What’s is the fact that what clearly looks like land for a tee some 30 yards back of the one that sets up the 510-yard hole remains blocked by several trees. It’s possible that is the next step. Or perhaps the club is simply getting this done now, with future plans for tree removal and shaping to come.

But the idea of making the hole longer and thus more challenging has clearly been on the mind of Masters chairman Fred Ridley.

“That's something that certainly we have considered and will continue to consider,’’ Ridley said in April during his pre-tournament news conference. “Admittedly, and I've said this before, the 13th hole does not have the same challenges that it has historically, and, I mean, I can just remember as a young guy watching the Masters, some of the triumphs and tragedies.

“And while we still have those, the fact that players are hitting middle to short irons into that hole, you know, is not really how it was designed.

“Having said that, my reluctance to date has been that it's such an iconic hole. And probably along with 12 and maybe 15, probably the three holes where the most history has been made at Augusta National.

“So that probably has been a counter to doing anything. But at some point in time, it's something that we likely will do. We just don't have anything to say about it right now.’’

Could that time be now?

The 13th played as the third-easiest hole this year, behind the 2nd and 8th holes – both par 5s. In 2021 and 2002, it played as the second easiest in relation to par. And given its length, it is always going to yield a lot of birdies.

The problem, as Ridley suggested, is the way the hole plays. Most of the time, a driver is not needed off the tee. It can be a 3-wood, 8-iron shot to the green.

Several changes were made to the par-5 15th in advance of this year’s tournament, including moving the tee and changing the fairway contour on the right side, which negated tee shots from bounding farther down the fairway. The result was not a single eagle during tournament week.

That’s not great, either. Hence the dilemma with the 13th.

https://twitter.com/EurekaEarthPlus/status/1539036544350277634

The Open Countdown

The British Open begins in 17 days at the Old Course in St. Andrews, Scotland. It will be the 150th playing of the championship that dates to 1860 and years of planning have taken place to celebrate the occasion, which was supposed to occur last year but was delayed due to the coronavirus pandemic.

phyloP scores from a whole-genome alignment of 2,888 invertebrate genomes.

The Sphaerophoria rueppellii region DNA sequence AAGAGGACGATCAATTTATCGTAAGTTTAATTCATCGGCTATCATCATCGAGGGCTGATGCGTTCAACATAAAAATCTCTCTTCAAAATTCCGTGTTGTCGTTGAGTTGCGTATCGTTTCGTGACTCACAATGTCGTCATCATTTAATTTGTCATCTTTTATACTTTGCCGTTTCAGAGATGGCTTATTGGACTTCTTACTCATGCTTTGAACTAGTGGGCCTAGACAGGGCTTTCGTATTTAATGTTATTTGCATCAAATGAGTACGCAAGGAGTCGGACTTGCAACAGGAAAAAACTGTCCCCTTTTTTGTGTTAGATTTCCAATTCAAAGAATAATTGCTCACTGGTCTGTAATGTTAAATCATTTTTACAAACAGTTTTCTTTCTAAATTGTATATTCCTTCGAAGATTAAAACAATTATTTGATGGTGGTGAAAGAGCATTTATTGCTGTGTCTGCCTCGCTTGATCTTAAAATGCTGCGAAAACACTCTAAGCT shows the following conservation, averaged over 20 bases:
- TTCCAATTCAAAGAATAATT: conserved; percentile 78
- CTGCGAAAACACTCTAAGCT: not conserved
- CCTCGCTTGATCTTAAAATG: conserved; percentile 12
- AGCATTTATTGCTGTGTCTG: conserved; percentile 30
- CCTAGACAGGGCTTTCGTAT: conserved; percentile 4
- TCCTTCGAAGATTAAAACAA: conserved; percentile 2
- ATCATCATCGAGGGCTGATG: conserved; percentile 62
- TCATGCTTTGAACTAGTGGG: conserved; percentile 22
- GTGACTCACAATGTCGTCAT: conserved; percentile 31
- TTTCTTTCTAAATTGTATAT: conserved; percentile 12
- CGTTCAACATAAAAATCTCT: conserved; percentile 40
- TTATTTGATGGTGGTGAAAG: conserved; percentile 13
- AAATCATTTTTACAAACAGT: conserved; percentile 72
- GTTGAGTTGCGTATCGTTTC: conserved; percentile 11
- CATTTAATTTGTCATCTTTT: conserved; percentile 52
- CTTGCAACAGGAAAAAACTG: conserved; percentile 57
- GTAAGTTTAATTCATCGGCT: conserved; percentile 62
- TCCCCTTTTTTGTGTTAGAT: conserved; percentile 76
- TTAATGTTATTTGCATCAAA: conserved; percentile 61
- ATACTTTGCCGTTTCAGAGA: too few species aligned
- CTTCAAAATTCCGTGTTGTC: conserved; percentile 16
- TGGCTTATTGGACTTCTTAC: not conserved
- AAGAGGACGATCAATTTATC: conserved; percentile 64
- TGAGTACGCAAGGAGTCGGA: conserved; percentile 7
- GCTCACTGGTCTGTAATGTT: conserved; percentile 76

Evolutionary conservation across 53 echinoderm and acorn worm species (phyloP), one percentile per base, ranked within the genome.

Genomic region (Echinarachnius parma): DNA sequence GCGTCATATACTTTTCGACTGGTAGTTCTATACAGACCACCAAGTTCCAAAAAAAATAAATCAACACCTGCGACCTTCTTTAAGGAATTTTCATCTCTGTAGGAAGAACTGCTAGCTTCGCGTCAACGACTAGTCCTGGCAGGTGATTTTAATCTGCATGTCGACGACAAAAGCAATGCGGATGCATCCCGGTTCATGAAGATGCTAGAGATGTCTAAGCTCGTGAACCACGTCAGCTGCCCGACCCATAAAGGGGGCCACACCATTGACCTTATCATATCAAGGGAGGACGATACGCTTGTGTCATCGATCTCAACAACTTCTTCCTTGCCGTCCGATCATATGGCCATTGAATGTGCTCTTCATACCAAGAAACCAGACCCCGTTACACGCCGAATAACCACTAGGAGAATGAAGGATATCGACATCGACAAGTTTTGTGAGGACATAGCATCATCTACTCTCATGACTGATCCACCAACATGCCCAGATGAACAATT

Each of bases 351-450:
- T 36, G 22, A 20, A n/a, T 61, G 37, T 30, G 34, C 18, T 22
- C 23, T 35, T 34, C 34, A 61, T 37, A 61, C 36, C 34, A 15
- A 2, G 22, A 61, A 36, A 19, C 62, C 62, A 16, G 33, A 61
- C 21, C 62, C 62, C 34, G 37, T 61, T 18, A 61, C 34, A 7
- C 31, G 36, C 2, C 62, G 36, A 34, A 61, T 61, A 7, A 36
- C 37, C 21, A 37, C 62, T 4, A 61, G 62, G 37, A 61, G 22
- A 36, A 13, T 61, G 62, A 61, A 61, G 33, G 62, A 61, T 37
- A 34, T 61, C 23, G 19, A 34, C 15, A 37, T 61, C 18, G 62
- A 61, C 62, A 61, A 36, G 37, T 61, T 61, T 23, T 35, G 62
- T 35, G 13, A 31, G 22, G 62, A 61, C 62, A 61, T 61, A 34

The Old Course will stage The Open for the 30th time, more than any other venue, the first being in 1873 when Tom Kidd won the tournament as it was played for the first time on an 18-hole course.

The last staging of The Open at the Old Course was in 2015, when Zach Johnson won in a playoff over Louis Oosthuizen and Marc Leishman.

Qualifying via the Official World Golf Ranking ended several weeks for the top 50 in the world, so the only opportunities left to get in are through The Open Qualifying Series, and Regional Qualifying and Final Qualifying.

Nine of the Qualifying Series events have already been contested, the last being the RBC Canadian Open.

This week’s Irish Open on the DP World Tour and the PGA Tour’s John Deere Classic will offer three qualifying places each, while the Genesis Scottish Open next week will also offer three who finish among the top 10 and are not otherwise qualified. The Barbasol Championship, the last qualifying event played the same week as the Scottish, will offer one spot.

Final Qualifying takes place Tuesday at four sites: Fairmont St. Andrews, Prince’s, Hollinwell and St. Annes Old Links, with the R&A announcing last week that 16 qualifiers would be determined, four at each site.

One cool story to keep an eye on: Sandy Lyle, the Open champion from 1985, is listed in the field and competing at St Annes Old Links. Lyle is 64. His exemption for winning the Open ended when he was 60. He played in The Open 43 times through 2018, his first coming in 1974.

Social Matters

> Victory in Germany.

> Collin Morikawa had some things to say about his allegiance to the PGA Tour … and cereal.

> Matt Fitzpatrick had time to enjoy his U.S. Open victory.

Next Up

The John Deere Classic has moved from its traditional date the week prior to the British Open — and the challenges that brings — to one that is exactly between the U.S. Open and The Open. It does not appear to have had much impact on helping the field with top-ranked players, although the likes of Jason Day, Webb Simpson, Cameron Champ, Brandt Snedeker and defending champion Lucas Glover are entered.

The tournament dates to 1971 (former PGA Tour commissioner Deane Beman won the event in its first two years) when it was known as the Quad Cities Open. It has had various names over the years including the Quad City Classic in 1996, when a new pro named Tiger Woods — for one of the rare times in his career — blew a 54-hole lead, as Ed Fiori won the tournament.

In 1999, John Deere took over as title sponsor and has been on board since, moving the tournament to TPC Deere Run in Silvis, Illinois, where it has been played since 2000.